For Grey Goose, image is everything.

When Grey Goose first launched, the brand specifically shipped bottles out to bars in wooden crates as opposed to cardboard boxes like most other liquor brands. The company wanted bartenders to take notice of the brand’s attention to detail and quality, with the assumption that bartenders’ perceptions would trickle down to consumers.

Grey Goose entered the market as an Absolut Competitor.

Part of the reason Frank invented Grey Goose was that he saw the success of the Absolut brand, which was priced highly for its time. Frank realized he could do one better. How to out-luxury a luxury brand? Raise the price. That’s it. Grey Goose’s then-astronomical price was $30 a bottle, compared to the $17 Absolut.

There are rumors that Grey Goose produces Costco’s vodka.

Though this may break the hearts of many Grey Goose fans who pay top dollar for the stuff (and shatter the possible chimera of its “premium” status), there are rumors abound that Grey Goose produces Costco — yes, Costco — Kirkland brand vodka, which is also imported from France. According to Vice, Kirkland vodka, which is one third the price of Grey Goose, has frequently outperformed its counterpart in blind taste-tests. Grey Goose, however, adamantly denies affiliation with the brand.

All of the Grey Goose in the world is made by under 20 people.

As of September 2020, only 17 employees worked at the distillery in La Vallee de l’Oise, France, where the entire world’s supply of Grey Goose is sourced. It looks like the brand’s exclusivity runs deep — even when it comes to employment.

Grey Goose wants to bust the mythical correlation between distillation and quality.

Grey Goose undergoes a single distillation process and claims that contrary to popular belief, the amount of times vodka is distilled has no effect on its purity or quality — rather, it’s the source of the ingredients that have more of an effect on the taste. We’re happy to report that that’s right; the amount of times vodka is distilled does not matter, despite what you might see being boasted on a “premium” vodka label.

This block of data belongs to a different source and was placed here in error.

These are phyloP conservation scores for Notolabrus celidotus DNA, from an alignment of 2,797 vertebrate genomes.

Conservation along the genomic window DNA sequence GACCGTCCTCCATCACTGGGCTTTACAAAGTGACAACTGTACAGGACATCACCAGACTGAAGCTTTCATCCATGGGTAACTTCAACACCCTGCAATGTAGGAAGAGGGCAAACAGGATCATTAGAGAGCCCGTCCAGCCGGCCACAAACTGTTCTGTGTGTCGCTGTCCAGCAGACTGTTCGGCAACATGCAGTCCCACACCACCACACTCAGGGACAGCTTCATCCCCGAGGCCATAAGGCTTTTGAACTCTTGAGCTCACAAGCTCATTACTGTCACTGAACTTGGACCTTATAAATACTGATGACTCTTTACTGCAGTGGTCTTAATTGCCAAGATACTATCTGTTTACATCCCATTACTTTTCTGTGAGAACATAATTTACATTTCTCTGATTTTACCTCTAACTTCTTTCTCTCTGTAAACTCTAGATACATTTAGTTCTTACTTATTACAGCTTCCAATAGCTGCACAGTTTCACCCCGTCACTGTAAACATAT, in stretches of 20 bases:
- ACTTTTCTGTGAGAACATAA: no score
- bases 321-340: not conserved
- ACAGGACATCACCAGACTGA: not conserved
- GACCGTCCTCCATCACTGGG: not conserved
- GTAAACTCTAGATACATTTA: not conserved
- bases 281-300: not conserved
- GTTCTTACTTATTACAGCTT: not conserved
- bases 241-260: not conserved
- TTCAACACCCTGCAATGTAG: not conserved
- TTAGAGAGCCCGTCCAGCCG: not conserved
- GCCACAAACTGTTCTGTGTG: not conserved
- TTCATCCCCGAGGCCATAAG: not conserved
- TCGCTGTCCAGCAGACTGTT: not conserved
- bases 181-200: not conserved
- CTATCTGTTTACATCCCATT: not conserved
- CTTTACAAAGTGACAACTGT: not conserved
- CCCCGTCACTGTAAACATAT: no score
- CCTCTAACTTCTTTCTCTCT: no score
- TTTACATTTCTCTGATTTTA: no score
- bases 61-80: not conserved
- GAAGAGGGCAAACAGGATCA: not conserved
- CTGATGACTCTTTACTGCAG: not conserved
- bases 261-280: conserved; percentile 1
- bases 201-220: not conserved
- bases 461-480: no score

Bacardi paid a pretty penny for the Goose that laid the golden egg.

Frank’s gamble at brand-before-booze was very successful. Hugely, in fact, since the Grey Goose label was sold to spirits giant Bacardi in 2004 — just 7 years into its product life cycle. The selling price? About $2 billion. All for a liquor that is technically (if highly secretively) defined by its colorless, flavorless, odorless “purity.”

There’s a semi-secret 16th-century Grey Goose mansion.

Le Logis is a 16th century ornate French estate nestled in the countryside of southwest France. Guests are welcomed by invitation only — which makes sense, considering the brand’s entire reputation is built on the concept of exclusivity. If you ever manage to snag a reservation, you won’t be limited to vodka during your stay. The estate is staffed with an on-site sommelier, a whiskey expert, and a Cognac expert.

Every bottle of Grey Goose is washed with… Grey Goose.

Sorry, Mr. Clean. The only liquid to ever touch a Grey Goose bottle is Grey Goose itself. The inside of every bottle is washed with the vodka once, and every cork is soaked in it before the bottle is sealed. Purity is important to these guys.

Grey Goose is a jock.

If there’s such a thing as sporty vodka, it’s this one. Grey Goose was named the official spirit of golf’s PGA Tour in 2013 and the official vodka of the ESPY Awards in 2014. The brand even released a limited edition bottle for the 2020 US Open.